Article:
Josh Adams warned Wales’ rivals that Louis Rees-Zammit is a much-improved player ahead his second Guinness Six Nations campaign.
The winger made an instant impact in his debut Championship last year, with four tries in five games helping Wales go to claim the title.
Scotland’s Duhan van der Merwe beat him to the top try-scorer’s award by one but Rees-Zammit, who celebrates his 21st birthday today, again looks primed for a strong campaign.
He reminded everyone of his raw speed with an incredible 80-metre solo try for club side Gloucester on Saturday, just minutes after coming off the bench and his fellow Wales winger Adams believes he is going from strength to strength.
“Wow, that was a hell of a finish on the weekend, fair play, and that just sums him up,” Adams said.
“One absolute moment of magic and he can carve you up like that.
“His raw credentials of speed, power and finishing ability, I have not seen anybody as good. He has been terrific ever since he has come in.
“It was a learning curve in his first campaign, but he has worked hard and that is very noticeable now with the way he plays.
“He is very good both sides of the ball, and he is a massive weapon for us.”
Wales start their Guinness Six Nations defence with a trip to Dublin to face in-form Ireland on Saturday and will need Rees-Zammit at his best.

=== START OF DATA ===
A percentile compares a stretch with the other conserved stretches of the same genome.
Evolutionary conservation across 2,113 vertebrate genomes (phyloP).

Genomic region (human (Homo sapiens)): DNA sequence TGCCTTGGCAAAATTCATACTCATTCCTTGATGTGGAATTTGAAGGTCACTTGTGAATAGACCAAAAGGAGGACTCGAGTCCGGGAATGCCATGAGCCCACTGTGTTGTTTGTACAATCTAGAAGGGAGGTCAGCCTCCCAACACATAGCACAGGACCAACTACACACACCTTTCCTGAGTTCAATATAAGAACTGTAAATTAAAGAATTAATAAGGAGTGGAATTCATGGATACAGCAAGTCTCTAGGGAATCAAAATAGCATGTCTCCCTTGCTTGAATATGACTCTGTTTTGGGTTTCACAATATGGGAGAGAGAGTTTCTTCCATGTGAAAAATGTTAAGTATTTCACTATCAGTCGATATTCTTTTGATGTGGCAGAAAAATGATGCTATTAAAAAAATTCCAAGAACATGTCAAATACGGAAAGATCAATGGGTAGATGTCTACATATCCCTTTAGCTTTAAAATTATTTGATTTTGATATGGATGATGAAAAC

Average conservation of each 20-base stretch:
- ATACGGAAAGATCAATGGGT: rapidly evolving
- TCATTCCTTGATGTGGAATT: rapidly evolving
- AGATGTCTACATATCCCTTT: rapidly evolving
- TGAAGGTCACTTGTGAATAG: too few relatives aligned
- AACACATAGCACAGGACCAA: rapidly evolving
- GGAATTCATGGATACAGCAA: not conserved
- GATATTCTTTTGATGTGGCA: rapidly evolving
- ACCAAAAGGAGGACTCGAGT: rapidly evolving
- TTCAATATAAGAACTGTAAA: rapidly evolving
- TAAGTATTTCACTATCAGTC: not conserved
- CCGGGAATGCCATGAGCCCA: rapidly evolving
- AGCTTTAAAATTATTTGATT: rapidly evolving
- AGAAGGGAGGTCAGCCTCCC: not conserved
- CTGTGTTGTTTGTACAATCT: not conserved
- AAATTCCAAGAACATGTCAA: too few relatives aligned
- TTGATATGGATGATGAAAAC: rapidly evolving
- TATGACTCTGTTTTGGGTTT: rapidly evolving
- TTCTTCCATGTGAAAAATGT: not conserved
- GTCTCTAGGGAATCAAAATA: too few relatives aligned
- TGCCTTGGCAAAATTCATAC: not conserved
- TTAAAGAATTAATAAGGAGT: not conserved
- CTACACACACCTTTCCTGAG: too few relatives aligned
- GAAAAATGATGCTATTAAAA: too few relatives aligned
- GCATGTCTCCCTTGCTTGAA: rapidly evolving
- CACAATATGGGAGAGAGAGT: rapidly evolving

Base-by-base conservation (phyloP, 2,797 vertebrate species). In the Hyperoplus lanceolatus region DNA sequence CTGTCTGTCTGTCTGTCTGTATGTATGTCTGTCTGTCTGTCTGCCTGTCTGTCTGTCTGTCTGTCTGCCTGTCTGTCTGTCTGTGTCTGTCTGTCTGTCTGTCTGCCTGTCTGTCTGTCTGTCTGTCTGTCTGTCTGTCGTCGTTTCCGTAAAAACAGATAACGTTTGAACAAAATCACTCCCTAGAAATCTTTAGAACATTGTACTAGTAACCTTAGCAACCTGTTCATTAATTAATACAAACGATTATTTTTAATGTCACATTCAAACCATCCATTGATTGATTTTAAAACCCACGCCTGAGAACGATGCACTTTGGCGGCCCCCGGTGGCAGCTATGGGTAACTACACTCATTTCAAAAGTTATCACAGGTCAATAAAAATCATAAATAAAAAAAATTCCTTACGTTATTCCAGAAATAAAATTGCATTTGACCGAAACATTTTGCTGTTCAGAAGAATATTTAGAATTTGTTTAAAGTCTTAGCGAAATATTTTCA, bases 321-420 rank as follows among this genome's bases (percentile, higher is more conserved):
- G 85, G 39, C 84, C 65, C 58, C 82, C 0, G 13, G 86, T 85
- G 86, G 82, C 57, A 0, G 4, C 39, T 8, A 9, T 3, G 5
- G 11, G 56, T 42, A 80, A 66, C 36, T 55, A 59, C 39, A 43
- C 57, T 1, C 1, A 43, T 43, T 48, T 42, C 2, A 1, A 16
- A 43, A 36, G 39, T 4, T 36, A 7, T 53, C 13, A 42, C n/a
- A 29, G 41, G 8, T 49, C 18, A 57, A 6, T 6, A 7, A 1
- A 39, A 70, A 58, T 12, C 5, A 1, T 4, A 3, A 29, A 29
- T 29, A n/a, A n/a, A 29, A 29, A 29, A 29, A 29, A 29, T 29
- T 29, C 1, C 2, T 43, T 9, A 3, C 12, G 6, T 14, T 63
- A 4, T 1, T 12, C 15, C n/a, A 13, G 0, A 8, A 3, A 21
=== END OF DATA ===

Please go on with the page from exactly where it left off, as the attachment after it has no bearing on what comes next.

Much has been made of Wales’ injury concerns, with the likes of Alun Wyn Jones, George North, Ken Owens, Justin Tipuric and Leigh Halfpenny out with long-term injuries.
However, assistant coach Stephen Jones is confident they can rise to the occasion against a team that have won their last eight Test matches.
Jones said: “I like how hard we are working as a group. I love our attitude and desire to improve.
“I am conscious of the fact that first-up we are out in Ireland against a team we respect hugely as a coaching group.
“This is brilliant, isn’t it? This is why we play the game – Dublin, a 60,000 sell-out with crowds back in. This is where you want to be as a player and a coach.
“We have faith in our game and style of play, and it is about enjoying the battle.”